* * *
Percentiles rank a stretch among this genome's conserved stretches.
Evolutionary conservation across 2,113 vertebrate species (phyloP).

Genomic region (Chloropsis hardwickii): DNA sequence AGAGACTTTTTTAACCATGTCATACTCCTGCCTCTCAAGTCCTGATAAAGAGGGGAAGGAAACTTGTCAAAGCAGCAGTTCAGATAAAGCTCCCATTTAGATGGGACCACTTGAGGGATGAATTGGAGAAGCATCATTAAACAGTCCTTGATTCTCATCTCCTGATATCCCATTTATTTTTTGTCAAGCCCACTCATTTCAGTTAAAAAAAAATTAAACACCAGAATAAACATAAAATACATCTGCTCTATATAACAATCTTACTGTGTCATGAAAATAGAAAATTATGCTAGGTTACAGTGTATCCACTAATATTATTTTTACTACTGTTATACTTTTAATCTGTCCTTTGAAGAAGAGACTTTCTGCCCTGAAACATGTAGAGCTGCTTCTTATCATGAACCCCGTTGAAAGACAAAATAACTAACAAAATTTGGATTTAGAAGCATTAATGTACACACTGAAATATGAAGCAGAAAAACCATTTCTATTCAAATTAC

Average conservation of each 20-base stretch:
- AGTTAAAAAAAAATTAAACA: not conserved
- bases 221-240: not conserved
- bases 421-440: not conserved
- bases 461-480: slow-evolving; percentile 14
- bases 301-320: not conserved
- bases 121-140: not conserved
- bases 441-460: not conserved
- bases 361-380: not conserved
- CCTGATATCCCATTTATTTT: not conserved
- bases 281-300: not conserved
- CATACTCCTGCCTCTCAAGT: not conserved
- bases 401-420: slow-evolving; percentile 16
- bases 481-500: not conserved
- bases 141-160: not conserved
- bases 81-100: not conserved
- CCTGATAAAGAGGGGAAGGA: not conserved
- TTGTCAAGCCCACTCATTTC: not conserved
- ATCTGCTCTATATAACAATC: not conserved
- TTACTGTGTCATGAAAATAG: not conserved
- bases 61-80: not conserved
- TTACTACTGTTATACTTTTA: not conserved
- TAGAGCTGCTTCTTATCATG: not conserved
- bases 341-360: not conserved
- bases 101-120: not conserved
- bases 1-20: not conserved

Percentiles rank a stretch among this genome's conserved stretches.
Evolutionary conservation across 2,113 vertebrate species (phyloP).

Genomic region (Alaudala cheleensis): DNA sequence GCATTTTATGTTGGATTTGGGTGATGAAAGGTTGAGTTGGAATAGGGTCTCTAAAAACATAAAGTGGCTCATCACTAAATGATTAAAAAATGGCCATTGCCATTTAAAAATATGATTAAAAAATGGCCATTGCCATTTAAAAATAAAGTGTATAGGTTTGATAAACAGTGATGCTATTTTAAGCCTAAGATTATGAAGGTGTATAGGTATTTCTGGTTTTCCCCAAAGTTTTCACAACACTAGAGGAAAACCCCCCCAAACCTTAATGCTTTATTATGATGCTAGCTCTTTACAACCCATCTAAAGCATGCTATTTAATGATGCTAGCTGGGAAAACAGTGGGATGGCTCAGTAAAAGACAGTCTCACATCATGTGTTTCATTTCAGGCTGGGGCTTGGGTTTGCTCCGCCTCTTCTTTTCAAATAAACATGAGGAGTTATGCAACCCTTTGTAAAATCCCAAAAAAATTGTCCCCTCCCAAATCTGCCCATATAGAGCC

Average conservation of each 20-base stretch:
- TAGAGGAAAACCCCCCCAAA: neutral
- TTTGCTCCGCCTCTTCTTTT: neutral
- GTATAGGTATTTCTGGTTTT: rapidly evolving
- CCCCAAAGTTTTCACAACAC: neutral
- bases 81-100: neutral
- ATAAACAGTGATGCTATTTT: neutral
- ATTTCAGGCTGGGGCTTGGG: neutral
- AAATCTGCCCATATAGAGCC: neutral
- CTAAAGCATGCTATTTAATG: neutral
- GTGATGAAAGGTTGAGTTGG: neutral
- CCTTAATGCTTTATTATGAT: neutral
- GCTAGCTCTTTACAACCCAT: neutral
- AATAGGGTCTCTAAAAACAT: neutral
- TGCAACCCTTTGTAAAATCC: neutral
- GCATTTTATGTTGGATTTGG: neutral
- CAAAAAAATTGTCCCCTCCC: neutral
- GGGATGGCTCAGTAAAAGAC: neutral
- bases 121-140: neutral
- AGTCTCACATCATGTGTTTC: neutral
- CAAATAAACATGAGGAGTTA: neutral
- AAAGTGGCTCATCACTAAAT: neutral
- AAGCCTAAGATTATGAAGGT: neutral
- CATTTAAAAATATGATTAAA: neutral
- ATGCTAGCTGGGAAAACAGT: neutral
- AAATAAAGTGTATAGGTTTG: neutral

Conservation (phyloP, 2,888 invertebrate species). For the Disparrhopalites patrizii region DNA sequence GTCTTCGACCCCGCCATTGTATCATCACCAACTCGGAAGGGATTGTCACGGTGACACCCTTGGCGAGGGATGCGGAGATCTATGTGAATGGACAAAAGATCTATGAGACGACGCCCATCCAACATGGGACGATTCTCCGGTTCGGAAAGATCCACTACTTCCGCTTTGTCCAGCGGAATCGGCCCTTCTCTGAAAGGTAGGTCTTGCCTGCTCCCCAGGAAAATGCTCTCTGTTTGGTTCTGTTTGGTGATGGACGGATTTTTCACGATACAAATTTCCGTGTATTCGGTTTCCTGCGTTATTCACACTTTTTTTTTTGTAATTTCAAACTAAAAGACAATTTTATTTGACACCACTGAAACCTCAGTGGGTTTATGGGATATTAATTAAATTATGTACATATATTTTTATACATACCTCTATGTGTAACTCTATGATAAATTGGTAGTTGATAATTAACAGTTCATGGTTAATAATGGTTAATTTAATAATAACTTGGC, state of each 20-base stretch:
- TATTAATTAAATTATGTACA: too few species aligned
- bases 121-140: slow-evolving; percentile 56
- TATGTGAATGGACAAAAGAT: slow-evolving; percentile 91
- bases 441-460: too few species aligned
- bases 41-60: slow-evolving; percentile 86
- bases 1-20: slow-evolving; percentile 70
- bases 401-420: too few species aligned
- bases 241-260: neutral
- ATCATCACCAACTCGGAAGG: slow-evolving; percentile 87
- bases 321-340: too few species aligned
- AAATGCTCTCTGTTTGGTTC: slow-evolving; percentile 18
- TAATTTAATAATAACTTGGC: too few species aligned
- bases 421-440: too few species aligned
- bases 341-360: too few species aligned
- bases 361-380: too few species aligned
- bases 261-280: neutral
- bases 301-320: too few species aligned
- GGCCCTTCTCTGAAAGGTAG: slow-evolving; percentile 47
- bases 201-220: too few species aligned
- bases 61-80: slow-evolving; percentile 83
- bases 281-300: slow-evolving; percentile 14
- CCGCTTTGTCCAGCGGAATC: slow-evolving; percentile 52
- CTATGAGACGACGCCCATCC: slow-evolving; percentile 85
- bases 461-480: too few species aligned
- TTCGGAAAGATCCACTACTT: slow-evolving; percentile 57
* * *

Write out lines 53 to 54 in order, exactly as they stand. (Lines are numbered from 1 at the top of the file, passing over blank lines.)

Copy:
- CAAATAAACATGAGGAGTTA: neutral
- AAAGTGGCTCATCACTAAAT: neutral